“Would some one mind explaining to me the meaning of every other word you’ve used,” I said. “What’s a trackless ‘heef’? What’s an Area? What’s everything generally?” I asked. (“The Army of a Dream,” 276)
I think, maybe I should write about the good Kipling stories – take a run at the puzzle of “Mrs. Bathurst” or something. Then I think, good is so overrated.
“The Army of a Dream” is the one story in Traffics and Discoveries that is easily classified as bad. Kipling dreams himself into a world where England has become highly militarized, with universal conscription and a kind of permanent rotating global militia. Some of his friends in the militia lead him through its logistics, including a climactic war game in which the scouts rout the regulars. Or something like that. I was a couple of steps behind the narrator, and that’s him up above, plenty confused.
Although presented as fiction, as a dream, the ideas for military reform are apparently meant seriously. Kipling wants peace, so he prepares for war. The proto-fascist nature of the ideas is blinding, now, painful, in a way that no one in 1904 could have seen, and my impression is that a decade later England would prove that it was all too prepared for war, although the Kiplingist counter-argument would be “Not in the way I meant.” The story ends with Kipling realizing that the soldiers who have been his guides are all dead, killed in South Africa.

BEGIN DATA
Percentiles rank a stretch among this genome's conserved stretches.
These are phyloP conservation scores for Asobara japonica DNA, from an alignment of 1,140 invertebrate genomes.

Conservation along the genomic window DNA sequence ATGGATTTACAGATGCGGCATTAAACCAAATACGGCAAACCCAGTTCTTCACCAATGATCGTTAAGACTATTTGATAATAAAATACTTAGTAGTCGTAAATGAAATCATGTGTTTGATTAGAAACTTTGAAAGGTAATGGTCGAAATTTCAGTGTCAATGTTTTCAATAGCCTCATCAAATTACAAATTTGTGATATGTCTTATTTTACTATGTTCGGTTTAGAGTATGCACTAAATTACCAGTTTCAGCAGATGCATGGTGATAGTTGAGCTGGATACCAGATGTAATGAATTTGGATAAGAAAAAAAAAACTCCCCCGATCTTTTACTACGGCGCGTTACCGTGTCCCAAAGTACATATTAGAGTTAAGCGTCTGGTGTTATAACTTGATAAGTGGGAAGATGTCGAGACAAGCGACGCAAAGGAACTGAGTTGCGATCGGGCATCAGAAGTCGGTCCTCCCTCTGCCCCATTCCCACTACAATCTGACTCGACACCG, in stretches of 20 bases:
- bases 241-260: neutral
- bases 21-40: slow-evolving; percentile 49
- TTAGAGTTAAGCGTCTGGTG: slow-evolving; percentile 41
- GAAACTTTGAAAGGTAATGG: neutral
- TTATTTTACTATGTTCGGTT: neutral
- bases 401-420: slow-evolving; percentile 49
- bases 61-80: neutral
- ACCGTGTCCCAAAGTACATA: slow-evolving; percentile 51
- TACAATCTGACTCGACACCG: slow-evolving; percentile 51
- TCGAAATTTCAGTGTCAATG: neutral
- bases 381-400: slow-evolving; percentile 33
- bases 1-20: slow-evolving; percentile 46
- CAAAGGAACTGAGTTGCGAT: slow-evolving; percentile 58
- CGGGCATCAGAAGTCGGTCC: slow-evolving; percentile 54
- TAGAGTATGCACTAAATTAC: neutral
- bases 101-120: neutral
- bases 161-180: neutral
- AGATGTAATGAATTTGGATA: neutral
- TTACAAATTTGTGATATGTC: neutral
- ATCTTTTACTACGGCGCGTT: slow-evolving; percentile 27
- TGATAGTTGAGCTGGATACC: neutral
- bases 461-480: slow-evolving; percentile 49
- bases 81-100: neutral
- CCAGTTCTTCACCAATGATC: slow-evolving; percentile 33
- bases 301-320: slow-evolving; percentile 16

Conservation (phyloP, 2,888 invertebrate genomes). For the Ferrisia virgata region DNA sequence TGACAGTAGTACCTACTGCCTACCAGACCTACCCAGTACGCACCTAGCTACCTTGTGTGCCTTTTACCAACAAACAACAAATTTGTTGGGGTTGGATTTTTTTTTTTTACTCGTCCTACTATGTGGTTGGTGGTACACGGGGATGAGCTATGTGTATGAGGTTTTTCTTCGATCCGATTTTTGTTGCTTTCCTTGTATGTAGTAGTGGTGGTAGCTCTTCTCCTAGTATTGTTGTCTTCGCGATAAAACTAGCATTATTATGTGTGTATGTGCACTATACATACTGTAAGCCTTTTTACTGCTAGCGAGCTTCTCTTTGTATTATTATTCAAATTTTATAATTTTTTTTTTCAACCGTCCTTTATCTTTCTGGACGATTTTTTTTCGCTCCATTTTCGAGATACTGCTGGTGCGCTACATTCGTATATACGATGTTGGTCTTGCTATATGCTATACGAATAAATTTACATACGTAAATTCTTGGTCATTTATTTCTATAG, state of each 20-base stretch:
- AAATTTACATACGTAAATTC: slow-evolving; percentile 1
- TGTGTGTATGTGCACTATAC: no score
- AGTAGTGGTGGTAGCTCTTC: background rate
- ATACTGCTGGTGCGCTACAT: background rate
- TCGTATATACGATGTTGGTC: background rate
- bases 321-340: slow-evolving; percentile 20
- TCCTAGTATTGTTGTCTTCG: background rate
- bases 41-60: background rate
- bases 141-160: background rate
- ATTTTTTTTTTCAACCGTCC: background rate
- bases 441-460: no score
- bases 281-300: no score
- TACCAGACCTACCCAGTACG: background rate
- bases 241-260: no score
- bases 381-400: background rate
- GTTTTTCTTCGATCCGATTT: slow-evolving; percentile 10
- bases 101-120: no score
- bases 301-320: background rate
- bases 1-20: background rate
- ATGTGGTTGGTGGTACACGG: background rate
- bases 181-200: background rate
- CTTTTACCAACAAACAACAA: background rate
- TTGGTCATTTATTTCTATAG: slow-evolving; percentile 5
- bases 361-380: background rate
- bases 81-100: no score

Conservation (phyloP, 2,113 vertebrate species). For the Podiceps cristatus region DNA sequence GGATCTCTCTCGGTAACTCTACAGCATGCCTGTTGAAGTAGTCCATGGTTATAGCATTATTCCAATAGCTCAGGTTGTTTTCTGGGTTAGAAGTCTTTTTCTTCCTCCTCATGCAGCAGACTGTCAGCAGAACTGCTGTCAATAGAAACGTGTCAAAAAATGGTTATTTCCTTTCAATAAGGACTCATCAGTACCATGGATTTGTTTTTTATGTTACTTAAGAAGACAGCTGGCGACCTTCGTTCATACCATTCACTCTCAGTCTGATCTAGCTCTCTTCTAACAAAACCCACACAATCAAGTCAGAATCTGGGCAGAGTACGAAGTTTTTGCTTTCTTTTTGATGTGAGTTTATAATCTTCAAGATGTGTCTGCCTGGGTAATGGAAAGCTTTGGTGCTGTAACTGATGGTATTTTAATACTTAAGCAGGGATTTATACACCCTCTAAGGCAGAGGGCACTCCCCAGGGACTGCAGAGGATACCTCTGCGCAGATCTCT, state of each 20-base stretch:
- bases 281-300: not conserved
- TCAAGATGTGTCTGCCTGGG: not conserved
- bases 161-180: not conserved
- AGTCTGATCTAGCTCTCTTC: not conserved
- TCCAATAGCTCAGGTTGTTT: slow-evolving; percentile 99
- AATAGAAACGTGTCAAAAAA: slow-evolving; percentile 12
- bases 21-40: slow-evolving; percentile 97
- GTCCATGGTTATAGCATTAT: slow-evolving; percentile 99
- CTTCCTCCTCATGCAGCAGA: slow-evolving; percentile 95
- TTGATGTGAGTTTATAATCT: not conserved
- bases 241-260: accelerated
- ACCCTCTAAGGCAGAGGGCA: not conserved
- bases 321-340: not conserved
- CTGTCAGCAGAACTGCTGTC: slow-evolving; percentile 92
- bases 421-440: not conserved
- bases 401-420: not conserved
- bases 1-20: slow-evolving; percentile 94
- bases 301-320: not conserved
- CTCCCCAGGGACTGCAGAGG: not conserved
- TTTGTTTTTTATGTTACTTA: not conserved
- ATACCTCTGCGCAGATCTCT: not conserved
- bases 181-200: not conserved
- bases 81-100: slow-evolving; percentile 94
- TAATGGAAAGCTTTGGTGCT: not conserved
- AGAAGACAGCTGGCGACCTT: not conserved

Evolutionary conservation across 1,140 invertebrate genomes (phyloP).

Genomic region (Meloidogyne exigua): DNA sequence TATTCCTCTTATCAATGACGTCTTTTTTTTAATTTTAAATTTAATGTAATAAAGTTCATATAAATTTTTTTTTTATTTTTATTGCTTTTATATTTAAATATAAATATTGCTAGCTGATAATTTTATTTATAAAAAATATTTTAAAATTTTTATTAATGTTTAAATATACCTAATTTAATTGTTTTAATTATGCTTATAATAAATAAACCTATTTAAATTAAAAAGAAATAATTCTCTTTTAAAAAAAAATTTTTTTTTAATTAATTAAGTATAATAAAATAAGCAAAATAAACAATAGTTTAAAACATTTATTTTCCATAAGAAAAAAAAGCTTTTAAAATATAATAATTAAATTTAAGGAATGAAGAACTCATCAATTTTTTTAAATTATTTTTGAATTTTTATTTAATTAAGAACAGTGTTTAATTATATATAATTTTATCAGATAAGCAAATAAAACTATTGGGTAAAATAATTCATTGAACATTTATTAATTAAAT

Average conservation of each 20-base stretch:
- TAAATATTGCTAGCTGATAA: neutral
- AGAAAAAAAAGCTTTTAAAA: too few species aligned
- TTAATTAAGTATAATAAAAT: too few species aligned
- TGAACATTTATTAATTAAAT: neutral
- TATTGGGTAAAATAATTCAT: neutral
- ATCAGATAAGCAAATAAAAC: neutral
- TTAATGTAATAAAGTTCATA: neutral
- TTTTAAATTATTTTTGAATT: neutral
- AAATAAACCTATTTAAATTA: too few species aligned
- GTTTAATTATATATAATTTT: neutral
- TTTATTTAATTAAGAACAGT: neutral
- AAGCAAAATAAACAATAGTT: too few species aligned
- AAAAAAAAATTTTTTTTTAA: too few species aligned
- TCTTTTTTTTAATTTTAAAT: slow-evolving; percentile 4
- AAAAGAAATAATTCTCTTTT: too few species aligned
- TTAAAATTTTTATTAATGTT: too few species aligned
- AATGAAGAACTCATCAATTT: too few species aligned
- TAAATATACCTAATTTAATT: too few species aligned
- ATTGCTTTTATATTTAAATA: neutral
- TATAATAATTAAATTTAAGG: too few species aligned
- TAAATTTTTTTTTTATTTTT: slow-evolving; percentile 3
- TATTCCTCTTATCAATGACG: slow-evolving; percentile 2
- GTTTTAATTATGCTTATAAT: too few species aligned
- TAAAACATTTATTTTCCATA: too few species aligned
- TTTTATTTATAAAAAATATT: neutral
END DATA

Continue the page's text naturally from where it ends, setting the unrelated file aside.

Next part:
Then it came upon me, with no horror, but a certain mild wonder, that we had waited, Vee and I, for the body of Boy Bailey; and that Vee himself had died of typhoid in the spring of 1902. The rustling of the papers continued, but Bayley, shifting slightly, revealed to me the three-day old wound on his left side that had soaked the ground around him. (335)
The end is strangely moving; it’s good. “The Army of a Dream” is propaganda disguising grief. A failure, but fascinating.
To return to that first quotation, the method Kipling is pushing harder in T&D than he had before, perhaps harder than is wise, is a radical excision of explanatory material. Or at his friendliest, a rearrangement. “A Sahibs’ War” (and this is one of the good stories) begins:
Pass? Pass? Pass? I have one pass already, allowing me to go by the rêl from Kroonstadt to Eshtellenbosch, where the horses are, where I am to be paid off, and whence I return to India. I am a—trooper of the Gurgaon Rissala (cavalry regiment), the One Hundred and Forty-ﬁrst Punjab Cavalry. Do not herd me with these black Kafﬁrs. I am a Sikh—a trooper of the State. (85)
He is a Sikh, former servant to “Kurban Sahib, now dead,” etc. An enormous amount of information here – names of South African cities and Indian military units, plus a large dose of the character’s voice and state of mind, his pride and anger (“Pass? Pass? Pass?”) which I can see now, since I have read the story, but the first time, who knows. I didn’t know what to keep, or since the answer is everything, I was not sure how to keep everything. It took a long while, for example, for me to understand that Kurban (Corbyn) Sahib was English. Kipling teaches me the cipher to his code while telling the story. Yes, as with all significant art, I object, but Kipling now moves faster and skips more steps. He assumes I can handle it.
Everything in this book, difficult or less so, was originally published as popular magazine fiction.